The criteria for Hall of Fame consideration include:
· First and foremost, a player must have received First-Team All-America recognition by a selector that is recognized by the NCAA and utilized to comprise its consensus All-America teams.
· A player becomes eligible for consideration by the Foundation’s Honors Courts 10 full seasons after his final year of intercollegiate football played.
· While each nominee’s football achievements in college are of prime consideration, his post-football record as a citizen is also weighed. He must have proven himself worthy as a citizen, carrying the ideals of football forward into his relations with his community. Consideration may also be given for academic honors and whether the candidate earned a college degree.
· Players must have played their last year of intercollegiate football within the last 50 years.* For example, to be eligible for the 2024 ballot, the player must have played his last year in 1974 or thereafter. In addition, players who are playing professionally and coaches who are coaching on the professional level are not eligible until after they retire.
· A coach becomes eligible three full seasons after retirement or immediately following retirement provided he is at least 70 years of age. Active coaches become eligible at 75 years of age. He must have been a head football coach for a minimum of 10 years and coached at least 100 games with a .600 winning percentage.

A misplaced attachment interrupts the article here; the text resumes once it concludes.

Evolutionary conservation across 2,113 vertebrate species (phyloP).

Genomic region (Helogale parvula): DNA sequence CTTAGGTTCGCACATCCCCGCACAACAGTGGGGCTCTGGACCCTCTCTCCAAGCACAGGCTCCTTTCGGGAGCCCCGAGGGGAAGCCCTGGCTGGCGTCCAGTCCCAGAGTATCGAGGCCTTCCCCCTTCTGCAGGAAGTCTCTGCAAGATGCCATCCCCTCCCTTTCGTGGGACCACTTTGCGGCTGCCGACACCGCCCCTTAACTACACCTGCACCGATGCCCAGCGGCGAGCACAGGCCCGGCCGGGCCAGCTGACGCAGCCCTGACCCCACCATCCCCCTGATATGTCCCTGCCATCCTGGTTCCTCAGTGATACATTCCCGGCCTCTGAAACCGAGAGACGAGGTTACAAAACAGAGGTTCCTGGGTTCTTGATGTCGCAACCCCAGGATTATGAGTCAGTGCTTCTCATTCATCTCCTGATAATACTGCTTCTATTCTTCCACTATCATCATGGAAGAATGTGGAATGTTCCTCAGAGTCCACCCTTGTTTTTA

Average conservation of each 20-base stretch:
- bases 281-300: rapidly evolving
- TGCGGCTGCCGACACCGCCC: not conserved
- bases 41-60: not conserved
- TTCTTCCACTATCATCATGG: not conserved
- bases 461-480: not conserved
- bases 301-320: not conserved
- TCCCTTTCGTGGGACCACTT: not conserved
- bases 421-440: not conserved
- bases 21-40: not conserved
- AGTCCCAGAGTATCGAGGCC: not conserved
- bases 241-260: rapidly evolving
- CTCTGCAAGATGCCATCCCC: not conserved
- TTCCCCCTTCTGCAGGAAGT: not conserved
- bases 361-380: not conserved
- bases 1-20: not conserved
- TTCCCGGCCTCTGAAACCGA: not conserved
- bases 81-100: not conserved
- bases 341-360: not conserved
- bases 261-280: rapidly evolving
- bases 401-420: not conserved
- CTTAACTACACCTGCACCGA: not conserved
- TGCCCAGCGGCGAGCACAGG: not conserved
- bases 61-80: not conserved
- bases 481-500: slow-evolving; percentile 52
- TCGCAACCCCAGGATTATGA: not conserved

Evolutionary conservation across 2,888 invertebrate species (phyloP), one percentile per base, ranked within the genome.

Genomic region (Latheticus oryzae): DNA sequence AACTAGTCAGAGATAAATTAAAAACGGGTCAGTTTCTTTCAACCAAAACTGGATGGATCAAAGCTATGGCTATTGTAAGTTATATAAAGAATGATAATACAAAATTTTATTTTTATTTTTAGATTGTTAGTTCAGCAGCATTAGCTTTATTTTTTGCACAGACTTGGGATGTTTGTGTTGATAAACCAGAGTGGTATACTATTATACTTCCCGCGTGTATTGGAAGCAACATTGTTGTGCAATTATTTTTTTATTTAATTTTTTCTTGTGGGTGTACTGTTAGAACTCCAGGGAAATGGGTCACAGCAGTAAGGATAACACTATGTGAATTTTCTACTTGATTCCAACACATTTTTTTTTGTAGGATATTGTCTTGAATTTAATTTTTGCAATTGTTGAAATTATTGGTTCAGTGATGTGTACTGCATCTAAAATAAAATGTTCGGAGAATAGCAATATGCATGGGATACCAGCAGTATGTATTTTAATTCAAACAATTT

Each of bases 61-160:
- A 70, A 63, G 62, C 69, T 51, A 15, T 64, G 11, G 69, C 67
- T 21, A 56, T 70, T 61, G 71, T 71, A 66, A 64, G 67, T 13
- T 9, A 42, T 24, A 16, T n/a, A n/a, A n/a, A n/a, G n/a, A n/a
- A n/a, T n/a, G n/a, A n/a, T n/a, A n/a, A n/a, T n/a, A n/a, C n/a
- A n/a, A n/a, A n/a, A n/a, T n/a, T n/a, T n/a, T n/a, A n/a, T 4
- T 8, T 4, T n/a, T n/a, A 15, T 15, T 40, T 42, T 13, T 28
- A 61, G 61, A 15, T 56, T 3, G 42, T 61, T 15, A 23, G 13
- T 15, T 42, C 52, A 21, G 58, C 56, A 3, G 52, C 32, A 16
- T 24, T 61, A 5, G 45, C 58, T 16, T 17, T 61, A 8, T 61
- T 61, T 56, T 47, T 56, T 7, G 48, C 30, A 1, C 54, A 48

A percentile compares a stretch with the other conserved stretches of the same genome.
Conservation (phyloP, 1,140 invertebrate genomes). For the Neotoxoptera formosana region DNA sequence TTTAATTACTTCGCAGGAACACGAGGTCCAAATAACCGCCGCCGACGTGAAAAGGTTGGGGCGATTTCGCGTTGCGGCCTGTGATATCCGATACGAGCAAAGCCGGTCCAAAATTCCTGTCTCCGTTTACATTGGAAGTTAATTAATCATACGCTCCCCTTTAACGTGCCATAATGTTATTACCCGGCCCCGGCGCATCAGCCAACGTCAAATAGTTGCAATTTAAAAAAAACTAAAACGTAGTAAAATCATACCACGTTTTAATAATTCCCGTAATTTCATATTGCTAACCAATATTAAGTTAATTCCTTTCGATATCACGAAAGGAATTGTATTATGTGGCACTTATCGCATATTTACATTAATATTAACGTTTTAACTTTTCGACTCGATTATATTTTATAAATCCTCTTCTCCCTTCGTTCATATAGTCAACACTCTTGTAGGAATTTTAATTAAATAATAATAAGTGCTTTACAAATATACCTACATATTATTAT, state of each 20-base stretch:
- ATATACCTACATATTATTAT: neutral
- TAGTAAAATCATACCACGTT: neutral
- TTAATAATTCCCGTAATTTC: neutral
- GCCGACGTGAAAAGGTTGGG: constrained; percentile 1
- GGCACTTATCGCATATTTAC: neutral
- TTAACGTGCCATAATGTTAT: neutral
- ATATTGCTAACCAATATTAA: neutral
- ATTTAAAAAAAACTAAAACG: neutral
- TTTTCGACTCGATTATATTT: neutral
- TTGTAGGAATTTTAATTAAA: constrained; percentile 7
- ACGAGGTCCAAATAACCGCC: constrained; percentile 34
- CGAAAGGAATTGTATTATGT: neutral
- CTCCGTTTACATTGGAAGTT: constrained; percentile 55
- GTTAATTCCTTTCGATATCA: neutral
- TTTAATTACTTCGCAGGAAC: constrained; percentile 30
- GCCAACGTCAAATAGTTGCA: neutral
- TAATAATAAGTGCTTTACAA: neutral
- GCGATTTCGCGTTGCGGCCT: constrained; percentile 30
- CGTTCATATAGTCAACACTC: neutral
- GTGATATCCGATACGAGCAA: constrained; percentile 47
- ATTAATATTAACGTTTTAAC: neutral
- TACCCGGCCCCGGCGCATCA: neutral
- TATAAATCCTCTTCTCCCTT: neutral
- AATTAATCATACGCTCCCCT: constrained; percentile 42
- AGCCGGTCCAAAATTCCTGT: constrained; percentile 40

· Nominations may only be submitted by the current athletics director, head coach or sports information director (SID) of a candidate’s collegiate institution. Nominations may also be submitted by the president/executive director of a dues-paying chapter of the National Football Foundation.
*Players who do not comply with the 50-year rule may still be eligible for consideration by the Football Bowl Subdivision and Divisional Veterans Committees. Veterans Committee candidates must still meet First Team All-America requirement.
Once nominated for consideration, all FBS player candidates are submitted to one of eight District Screening Committees, depending on their school’s geographic location, which conducts a vote to determine who will appear on the ballot and represent their respective districts. Each year, approximately 15 candidates, who are not selected for the Hall of Fame but received significant votes in the final selection, will be named automatic holdovers and will bypass the district screening process and automatically appear on the ballot the following year. Additionally, the Veterans Committee may make recommendations to the Honors Court for exceptions that allow for the induction of players who played more than 50 years ago. The Honors Court annually reviews the Hall of Fame criteria to ensure a fair and streamlined process.
Of the 5.62 million individuals who have played college football since Princeton first battled Rutgers on Nov. 6, 1869, only 1,074 players have earned induction into the College Football Hall of Fame, or less than two one-hundredths of a percent (.02%) of those who have played the game during the past 153 seasons. From the coaching ranks, 230 individuals have achieved Hall of Fame distinction.